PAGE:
Multiple primary melanomas (MPMs) and criteria for genetic assessment: MultiMEL, a multicenter study of the Italian Melanoma Intergroup

William Bruno, L. Pastorino, Paola Ghiorzo, Virginia Andreotti, Claudia Martinuzzi, Chiara Menin, Lisa Elefanti, Camilla Stagni, Antonella Vecchiato, Monica Rodolfo, Andrea Maurichi, Siranoush Manoukian, Vincenzo De Giorgi, Imma Savarese, Francesca Gensini, L. Borgognoni, Alessandro Testori, Giuseppe Spadola, M. Mandalà, Gian Lorenzo ImbertiP. Savoia, C. Astrua, Anna M aria Ronco, Alessandra Farnetti, Maria Grazia Tibiletti, Maurizio Lombardo, Giuseppe Palmieri, Fabrizio Ayala, Paolo Antonio Ascierto, Giovanni Ghigliotti, M. Muggianu, Francesco Spagnolo, Virginia Picasso, Enrica T eresa Tanda, Paola Queirolo, Giovanna Bianchi Scarrà

Research output: Contribution to journalArticlepeer-review


BACKGROUND: Multiple primary melanoma (MPM), in concert with a positive family history, is a predictor of cyclin-dependent kinase (CDK) inhibitor 2A (CDKN2A) germline mutations. A rule regarding the presence of either 2 or 3 or more cancer events (melanoma and pancreatic cancer) in low or high melanoma incidence populations, respectively, has been established to select patients for genetic referral.

OBJECTIVE: We sought to determine the CDKN2A/CDK4/microphthalmia-associated transcription factor mutation rate among Italian patients with MPM to appropriately direct genetic counseling regardless of family history.

METHODS: In all, 587 patients with MPM and an equal number with single primary melanomas and control subjects were consecutively enrolled at the participating centers and tested for CDKN2A, CDK4, and microphthalmia-associated transcription factor.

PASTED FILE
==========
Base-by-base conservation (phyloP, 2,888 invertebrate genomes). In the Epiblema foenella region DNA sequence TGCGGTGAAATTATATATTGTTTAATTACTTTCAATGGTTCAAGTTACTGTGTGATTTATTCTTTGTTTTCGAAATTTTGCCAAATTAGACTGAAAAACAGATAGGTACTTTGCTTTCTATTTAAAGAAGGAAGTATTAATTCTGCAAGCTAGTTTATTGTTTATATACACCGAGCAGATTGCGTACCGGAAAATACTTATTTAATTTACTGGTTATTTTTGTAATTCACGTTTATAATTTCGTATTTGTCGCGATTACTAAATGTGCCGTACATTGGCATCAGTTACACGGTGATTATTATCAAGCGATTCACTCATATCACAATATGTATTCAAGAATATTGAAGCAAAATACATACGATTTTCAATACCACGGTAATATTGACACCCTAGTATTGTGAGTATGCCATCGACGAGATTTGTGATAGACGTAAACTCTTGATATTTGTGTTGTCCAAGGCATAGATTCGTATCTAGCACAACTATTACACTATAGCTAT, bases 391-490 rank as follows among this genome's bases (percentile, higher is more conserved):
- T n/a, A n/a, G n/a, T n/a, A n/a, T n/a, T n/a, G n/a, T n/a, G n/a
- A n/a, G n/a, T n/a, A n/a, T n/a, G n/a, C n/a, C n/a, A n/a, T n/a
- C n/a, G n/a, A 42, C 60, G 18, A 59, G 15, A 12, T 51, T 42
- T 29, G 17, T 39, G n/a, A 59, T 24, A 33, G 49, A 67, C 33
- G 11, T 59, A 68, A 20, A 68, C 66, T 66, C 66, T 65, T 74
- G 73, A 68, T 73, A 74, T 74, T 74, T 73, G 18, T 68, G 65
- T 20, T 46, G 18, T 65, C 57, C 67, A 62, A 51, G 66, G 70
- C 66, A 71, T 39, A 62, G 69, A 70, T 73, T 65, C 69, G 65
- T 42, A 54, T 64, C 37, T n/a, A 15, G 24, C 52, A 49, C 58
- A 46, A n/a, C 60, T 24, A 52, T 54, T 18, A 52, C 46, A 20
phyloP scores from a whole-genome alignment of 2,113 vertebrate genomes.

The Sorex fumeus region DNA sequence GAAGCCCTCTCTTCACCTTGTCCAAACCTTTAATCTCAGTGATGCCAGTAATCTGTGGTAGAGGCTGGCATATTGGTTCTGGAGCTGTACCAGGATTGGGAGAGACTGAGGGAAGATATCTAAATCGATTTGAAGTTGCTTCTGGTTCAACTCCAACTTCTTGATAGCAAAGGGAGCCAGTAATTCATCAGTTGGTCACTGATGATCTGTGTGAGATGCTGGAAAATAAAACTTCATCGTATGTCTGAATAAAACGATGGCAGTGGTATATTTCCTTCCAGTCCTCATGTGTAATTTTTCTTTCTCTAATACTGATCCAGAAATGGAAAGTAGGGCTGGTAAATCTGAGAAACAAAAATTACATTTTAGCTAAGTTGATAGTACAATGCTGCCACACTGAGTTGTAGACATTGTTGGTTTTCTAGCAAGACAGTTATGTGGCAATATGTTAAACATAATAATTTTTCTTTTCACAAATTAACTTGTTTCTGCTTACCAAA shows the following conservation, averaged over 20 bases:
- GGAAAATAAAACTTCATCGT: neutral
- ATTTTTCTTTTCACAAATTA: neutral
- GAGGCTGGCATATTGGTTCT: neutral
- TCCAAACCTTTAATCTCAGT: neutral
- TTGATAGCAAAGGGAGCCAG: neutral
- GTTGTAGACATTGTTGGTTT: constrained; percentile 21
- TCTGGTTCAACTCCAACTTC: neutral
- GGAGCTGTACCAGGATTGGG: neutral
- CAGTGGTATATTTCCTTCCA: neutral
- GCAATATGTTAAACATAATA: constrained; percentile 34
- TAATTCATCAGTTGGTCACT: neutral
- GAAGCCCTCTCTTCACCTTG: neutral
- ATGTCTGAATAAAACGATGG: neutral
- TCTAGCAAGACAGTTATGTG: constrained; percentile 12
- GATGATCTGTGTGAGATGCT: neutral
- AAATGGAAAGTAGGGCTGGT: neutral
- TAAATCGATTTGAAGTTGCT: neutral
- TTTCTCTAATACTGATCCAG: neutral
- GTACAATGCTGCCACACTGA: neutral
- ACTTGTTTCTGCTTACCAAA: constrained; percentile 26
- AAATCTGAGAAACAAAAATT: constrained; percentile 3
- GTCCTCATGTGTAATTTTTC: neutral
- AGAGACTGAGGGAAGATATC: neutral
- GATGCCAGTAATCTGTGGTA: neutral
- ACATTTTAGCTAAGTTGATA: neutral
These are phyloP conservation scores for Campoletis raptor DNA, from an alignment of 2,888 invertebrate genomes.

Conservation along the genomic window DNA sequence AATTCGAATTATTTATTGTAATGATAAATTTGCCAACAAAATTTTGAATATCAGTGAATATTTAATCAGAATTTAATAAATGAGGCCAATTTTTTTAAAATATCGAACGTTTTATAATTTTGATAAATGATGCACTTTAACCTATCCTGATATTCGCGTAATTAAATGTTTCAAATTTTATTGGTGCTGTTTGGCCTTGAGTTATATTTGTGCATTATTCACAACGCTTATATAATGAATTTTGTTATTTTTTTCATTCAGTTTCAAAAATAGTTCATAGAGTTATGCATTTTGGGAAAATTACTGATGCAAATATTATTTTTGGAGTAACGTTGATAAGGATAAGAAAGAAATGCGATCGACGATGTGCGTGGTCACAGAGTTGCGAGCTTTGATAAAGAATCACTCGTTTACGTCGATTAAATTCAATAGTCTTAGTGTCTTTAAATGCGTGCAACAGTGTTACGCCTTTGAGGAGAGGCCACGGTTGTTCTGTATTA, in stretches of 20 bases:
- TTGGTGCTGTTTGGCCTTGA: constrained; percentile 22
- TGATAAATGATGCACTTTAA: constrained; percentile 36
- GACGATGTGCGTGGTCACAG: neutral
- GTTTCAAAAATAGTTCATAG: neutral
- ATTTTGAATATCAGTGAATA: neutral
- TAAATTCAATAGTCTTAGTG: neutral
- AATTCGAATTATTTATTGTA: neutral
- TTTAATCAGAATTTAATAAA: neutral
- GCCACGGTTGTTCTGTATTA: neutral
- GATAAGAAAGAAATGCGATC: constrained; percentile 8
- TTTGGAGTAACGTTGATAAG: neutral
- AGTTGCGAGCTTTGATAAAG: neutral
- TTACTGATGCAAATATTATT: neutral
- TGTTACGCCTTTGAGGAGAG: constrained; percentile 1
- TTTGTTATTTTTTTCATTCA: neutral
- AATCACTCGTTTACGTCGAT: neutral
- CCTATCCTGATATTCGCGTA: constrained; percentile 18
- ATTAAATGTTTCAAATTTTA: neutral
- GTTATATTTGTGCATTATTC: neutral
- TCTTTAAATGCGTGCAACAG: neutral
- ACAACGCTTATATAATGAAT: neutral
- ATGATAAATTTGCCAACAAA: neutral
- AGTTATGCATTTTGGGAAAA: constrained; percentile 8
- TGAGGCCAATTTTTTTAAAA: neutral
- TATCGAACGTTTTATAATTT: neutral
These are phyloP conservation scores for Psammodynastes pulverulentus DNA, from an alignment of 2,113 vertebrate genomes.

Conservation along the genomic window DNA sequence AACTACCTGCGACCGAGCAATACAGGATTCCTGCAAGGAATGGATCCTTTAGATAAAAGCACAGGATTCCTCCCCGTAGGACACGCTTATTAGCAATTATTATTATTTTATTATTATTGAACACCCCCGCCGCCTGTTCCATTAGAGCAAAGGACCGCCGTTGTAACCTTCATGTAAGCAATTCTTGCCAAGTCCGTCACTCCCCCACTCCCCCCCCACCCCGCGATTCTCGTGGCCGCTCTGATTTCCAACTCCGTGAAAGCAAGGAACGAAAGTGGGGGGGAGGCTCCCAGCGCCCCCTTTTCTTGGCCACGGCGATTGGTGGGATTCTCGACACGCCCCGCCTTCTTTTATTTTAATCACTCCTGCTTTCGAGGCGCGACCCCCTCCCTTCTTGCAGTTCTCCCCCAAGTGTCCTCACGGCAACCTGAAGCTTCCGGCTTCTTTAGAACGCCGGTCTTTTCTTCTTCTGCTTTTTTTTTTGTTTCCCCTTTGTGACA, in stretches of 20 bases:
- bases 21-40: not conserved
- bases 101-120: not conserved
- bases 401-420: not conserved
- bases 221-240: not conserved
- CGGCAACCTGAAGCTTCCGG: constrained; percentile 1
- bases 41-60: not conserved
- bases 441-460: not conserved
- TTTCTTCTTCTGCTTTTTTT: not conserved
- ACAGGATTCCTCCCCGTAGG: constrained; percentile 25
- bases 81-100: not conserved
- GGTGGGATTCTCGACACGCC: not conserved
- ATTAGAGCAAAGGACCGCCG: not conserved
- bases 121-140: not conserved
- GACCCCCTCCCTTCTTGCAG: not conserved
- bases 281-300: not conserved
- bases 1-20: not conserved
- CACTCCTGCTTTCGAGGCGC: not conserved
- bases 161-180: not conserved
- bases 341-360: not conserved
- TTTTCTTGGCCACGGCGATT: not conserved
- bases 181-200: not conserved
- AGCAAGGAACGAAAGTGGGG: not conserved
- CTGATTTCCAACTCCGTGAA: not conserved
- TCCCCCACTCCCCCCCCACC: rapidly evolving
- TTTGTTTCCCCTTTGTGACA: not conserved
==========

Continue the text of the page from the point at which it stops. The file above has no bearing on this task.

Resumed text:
RESULTS: CDKN2A germline mutations were found in 19% of patients with MPM versus 4.4% of patients with single primary melanoma. In familial MPM cases the mutation rate varied from 36.6% to 58.8%, whereas in sporadic MPM cases it varied from 8.2% to 17.6% in patients with 2 and 3 or more melanomas, respectively. The microphthalmia-associated transcription factor E318K mutation accounted for 3% of MPM cases altogether.

LIMITATIONS: The study was hospital based, not population based. Rare novel susceptibility genes were not tested.

CONCLUSION: Italian patients who developed 2 melanomas, even in situ, should be referred for genetic counseling even in the absence of family history.

Original languageEnglish
Pages (from-to)325-332
Number of pages8
JournalJournal of the American Academy of Dermatology
Issue number2
Publication statusPublished - Feb 1 2016


  • cyclin-dependent kinase
  • cyclin-dependent kinase inhibitor 2A
  • family history
  • genetic assessment
  • melanoma
  • microphthalmia-associated transcription factor
  • mutation
  • pancreatic cancer

ASJC Scopus subject areas

  • Medicine(all)


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